Note: the following is intended to be funny. Whether or not it is, to you, it bears a much closer relationship to how I feel about content management systems than it does to the reality of Blackboard 9.1. Or if you are working on a Blackboard campus, you should hope so.
Earlier this year, I participated in an evaluation of different content management systems (CMSs) as my university was forced to leave Blackboard Learn 9.0 with either an upgrade to 9.1 or switching to another platform. The comparison platforms that the group examined included Moodlerooms (an implementation of Moodle that Blackboard purchased in spring, as we were conducting the evaluation) and Canvas. My thumbnail impression of Moodle/Moodlerooms is that it is the CMS Blackboard could have been if the company had decided to commit to developing it rather than patching it repeatedly. But fundamentally, Moodle is a better Blackboard rather than something different, and the entire group of stakeholders evaluating the three systems were very quickly drawn to Canvas. We liked its look and feel, its features, and our sense that at least for the next half-decade, it will be going in the direction many of us will be headed, or at least in a fairly close direction.
One additional factor played into the discussion, at least a little: our decade-plus experience with Blackboard, which is… oh, how do I put it … a suboptimal course management system in almost the same way that a Yugo is a suboptimal transportation system. You can see that Yugo is designed for transportation, and in many circumstances you can get from point A to point B with a Yugo, but … well, okay. That’s the end of that metaphor, because, frankly, you don’t have to use 13 mouse-clicks to start a Yugo.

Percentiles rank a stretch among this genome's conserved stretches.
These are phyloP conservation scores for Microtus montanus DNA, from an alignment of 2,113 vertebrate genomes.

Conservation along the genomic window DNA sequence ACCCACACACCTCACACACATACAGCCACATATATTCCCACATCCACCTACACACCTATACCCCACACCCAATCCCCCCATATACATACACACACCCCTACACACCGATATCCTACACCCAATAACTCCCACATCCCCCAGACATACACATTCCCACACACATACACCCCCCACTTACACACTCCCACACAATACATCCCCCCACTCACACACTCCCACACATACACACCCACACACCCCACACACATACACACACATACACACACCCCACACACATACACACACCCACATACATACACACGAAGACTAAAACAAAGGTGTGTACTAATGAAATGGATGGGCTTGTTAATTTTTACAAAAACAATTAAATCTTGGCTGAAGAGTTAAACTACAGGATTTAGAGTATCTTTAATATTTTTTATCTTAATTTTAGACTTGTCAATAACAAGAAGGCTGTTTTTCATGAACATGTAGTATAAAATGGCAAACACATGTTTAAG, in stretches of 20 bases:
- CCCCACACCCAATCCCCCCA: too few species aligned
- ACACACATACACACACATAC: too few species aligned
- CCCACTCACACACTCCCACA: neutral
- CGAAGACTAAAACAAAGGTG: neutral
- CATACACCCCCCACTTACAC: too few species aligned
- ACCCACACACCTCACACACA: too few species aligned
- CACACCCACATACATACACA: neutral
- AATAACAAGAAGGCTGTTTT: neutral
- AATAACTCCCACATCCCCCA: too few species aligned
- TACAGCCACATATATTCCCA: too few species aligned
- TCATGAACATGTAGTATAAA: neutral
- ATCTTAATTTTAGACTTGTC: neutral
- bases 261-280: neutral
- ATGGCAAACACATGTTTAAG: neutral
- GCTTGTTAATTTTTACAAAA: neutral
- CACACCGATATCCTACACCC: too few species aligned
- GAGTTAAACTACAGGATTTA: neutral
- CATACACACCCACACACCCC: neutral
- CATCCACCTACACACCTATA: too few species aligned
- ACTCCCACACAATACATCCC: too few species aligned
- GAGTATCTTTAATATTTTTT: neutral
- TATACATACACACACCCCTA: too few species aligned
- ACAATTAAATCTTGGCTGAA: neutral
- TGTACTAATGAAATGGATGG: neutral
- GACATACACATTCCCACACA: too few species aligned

But the upgrade will make it better! Blackboard Learn 9.1 is supposed to have an entirely different look with almost identical limitations as Blackboard 9.0 and previous versions. But in the spirit of fairness, I should state all of the fantastic upgrades Blackboard 9.1 is providing for its users:
- Gamification of the contextual help button: a friendly-looking eight-bit cow cartoon icon.
- With every enterprise-level license, an Intelligent Agent Tutor who can construct legalese in response to every student complaint.
- Instructors can replace the “OK” button with a “Whatever” button.
- Likewise, system administrators can replace the “Submit” button with “Kneel.”
- Blackboard has set a new design limit on tasks: no more than three times 13 clicks for any one individual task. It’s Blackboard’s “39 Steps” design principle.
- Faster pipeline for users’ ideas to get to Blackboard developers! Instead of submitting ideas on a web form that is ignored for years, you can just jot your idea down on a little piece of paper, fold it up, and give it to the nearest system administrator planning a trip to Jerusalem and the Wailing Wall.
- The Grade Center now will self-destruct without any input on your part whatsoever.
- If students are confused about why the Grade Center calculations don’t make sense, they will have multiple opportunities to click mysterious symbols that tell them nothing.
These are only the top seven changes in Blackboard 9.1. I am sure that we will discover more!